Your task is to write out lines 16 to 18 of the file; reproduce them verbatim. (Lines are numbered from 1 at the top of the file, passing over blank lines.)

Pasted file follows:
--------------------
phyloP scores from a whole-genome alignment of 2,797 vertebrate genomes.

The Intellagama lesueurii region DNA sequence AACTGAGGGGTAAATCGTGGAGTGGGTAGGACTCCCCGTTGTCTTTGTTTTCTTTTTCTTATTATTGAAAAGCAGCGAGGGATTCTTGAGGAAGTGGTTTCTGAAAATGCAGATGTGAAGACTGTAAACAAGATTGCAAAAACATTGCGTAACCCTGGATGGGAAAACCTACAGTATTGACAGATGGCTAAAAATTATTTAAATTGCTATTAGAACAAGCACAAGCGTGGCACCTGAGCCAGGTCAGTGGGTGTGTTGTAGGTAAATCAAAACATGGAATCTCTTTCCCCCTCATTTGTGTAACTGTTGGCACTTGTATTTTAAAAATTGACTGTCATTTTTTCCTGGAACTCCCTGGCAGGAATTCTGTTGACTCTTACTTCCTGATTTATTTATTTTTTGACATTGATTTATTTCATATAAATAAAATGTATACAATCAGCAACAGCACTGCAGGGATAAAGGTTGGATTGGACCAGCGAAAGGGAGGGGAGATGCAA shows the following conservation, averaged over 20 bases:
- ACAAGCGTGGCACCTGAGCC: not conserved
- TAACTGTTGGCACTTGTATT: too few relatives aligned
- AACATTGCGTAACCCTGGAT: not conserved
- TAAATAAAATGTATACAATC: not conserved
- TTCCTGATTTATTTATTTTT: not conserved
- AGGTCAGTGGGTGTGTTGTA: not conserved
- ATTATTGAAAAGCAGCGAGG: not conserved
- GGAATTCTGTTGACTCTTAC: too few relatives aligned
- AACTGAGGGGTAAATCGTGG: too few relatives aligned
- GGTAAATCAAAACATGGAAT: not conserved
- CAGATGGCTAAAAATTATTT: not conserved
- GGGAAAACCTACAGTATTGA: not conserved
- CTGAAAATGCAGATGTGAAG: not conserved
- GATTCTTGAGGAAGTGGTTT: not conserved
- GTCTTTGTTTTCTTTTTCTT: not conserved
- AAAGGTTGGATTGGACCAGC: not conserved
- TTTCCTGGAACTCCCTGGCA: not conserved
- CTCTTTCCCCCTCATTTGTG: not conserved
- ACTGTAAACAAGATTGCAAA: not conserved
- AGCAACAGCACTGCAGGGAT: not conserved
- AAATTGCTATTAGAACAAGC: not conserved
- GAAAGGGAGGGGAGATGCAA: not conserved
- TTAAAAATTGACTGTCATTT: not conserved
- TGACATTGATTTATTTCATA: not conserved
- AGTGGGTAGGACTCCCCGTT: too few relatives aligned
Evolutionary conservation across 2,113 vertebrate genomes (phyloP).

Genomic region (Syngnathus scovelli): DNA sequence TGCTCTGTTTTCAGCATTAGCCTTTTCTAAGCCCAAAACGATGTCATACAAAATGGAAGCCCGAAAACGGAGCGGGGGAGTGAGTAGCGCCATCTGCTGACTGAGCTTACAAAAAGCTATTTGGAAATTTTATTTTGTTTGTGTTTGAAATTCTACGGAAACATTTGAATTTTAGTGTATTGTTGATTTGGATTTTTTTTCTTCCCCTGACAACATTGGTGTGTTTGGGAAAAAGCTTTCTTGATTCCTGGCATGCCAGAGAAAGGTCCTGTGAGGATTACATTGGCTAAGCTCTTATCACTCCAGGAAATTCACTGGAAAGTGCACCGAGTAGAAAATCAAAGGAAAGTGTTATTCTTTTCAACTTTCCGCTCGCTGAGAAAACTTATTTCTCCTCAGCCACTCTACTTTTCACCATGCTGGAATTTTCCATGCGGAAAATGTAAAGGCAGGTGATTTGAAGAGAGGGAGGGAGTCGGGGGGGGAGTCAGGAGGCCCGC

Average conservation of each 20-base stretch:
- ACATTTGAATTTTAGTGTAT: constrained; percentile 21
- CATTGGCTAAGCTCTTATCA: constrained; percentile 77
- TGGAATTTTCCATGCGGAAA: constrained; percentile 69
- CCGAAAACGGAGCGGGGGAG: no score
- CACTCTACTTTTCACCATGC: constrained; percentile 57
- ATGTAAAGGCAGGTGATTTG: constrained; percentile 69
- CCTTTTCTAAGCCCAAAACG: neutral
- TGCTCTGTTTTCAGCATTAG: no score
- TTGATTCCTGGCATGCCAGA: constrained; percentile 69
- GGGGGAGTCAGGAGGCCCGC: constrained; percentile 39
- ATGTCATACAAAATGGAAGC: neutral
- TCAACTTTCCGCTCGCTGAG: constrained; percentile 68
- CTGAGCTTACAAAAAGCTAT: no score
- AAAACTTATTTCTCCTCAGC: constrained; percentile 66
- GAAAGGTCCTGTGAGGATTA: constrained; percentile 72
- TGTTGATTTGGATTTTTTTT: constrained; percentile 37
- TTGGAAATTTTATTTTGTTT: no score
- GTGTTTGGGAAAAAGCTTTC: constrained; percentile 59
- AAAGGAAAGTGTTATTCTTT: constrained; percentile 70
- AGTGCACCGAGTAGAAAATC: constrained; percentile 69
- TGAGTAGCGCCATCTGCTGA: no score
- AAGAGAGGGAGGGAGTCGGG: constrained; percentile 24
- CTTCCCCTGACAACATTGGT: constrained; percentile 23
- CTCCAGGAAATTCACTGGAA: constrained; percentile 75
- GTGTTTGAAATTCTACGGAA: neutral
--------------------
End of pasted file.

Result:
- GATTCTTGAGGAAGTGGTTT: not conserved
- GTCTTTGTTTTCTTTTTCTT: not conserved
- AAAGGTTGGATTGGACCAGC: not conserved